Alarmed about the growing threat from Islamic State, the Obama administration has dramatically stepped up warnings of potential terrorist attacks on American soil after several years of relative calm.
Behind the scenes, U.S. authorities have raised defenses at U.S. military bases, put local police forces on alert and increased surveillance at the nation’s airports, railroads, shopping malls, energy plants and other potential targets.
Driving the unease are FBI arrests of at least 30 Americans on terrorism-related charges this year in an array of “lone wolf” plots, none successful, but nearly all purportedly inspired by Islamic State propaganda or appeals.
The group’s leader, Abu Bakr Baghdadi, drove home the danger in a 34-minute audio recording released online Thursday. He urged Muslims everywhere to “migrate to the Islamic State or fight in his land, wherever that may be.”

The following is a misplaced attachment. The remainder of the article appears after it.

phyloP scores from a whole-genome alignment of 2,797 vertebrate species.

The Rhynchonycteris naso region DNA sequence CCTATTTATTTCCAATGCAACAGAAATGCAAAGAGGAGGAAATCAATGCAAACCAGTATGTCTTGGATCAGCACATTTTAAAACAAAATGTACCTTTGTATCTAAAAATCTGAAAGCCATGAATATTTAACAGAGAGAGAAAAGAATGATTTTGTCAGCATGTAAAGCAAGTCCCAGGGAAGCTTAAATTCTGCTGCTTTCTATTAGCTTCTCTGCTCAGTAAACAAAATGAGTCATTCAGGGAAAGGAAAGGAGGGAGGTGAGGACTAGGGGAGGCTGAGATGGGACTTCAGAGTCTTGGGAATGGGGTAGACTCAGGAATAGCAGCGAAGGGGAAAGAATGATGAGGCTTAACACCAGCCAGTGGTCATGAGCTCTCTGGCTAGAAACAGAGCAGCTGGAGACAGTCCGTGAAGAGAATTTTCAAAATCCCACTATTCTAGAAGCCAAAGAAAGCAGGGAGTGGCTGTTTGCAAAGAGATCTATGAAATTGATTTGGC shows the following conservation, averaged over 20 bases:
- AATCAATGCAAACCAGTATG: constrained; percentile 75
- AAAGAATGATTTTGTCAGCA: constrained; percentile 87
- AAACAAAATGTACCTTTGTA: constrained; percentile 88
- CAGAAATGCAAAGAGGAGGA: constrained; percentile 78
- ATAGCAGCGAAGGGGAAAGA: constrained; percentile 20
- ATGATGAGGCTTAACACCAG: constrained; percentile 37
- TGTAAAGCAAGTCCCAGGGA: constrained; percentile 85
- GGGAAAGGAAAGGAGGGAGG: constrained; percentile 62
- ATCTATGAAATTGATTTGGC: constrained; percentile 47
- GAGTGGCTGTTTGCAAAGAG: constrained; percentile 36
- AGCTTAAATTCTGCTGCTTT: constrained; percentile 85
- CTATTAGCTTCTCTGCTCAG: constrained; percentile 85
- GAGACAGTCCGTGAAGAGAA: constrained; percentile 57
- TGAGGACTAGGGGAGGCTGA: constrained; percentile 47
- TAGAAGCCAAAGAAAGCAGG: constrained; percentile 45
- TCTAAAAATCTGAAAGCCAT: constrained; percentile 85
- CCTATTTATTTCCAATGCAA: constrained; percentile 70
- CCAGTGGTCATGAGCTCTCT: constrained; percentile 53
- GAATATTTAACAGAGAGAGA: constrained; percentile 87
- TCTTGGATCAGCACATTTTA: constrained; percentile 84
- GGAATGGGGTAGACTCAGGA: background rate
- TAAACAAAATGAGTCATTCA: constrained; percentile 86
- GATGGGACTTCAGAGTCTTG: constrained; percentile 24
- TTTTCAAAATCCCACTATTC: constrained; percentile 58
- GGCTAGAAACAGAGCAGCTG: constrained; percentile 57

The audio was released with translations in English, French, German, Russian and Turkish, signaling the terrorists’ increasingly ambitious attempts to draw new recruits and to spark violence around the world.
U.S. officials estimate the Sunni Muslim group has drawn 22,000 foreign fighters to Syria and Iraq, including about 3,700 from Western nations. About 180 Americans have gone or have tried to go.
U.S. counterterrorism officials initially viewed Islamic State as primarily a regional security threat, focused on expanding and protecting its self-proclaimed Islamist caliphate in Syria and Iraq, rather than launching attacks abroad.
But the analysis has shifted sharply as terrorists inspired by the group, but not controlled or assisted by them, opened fire at the Parliament in Ottawa; at a cafe in Sydney, Australia; at a kosher grocery in Paris; and, on May 3, in Garland, Texas.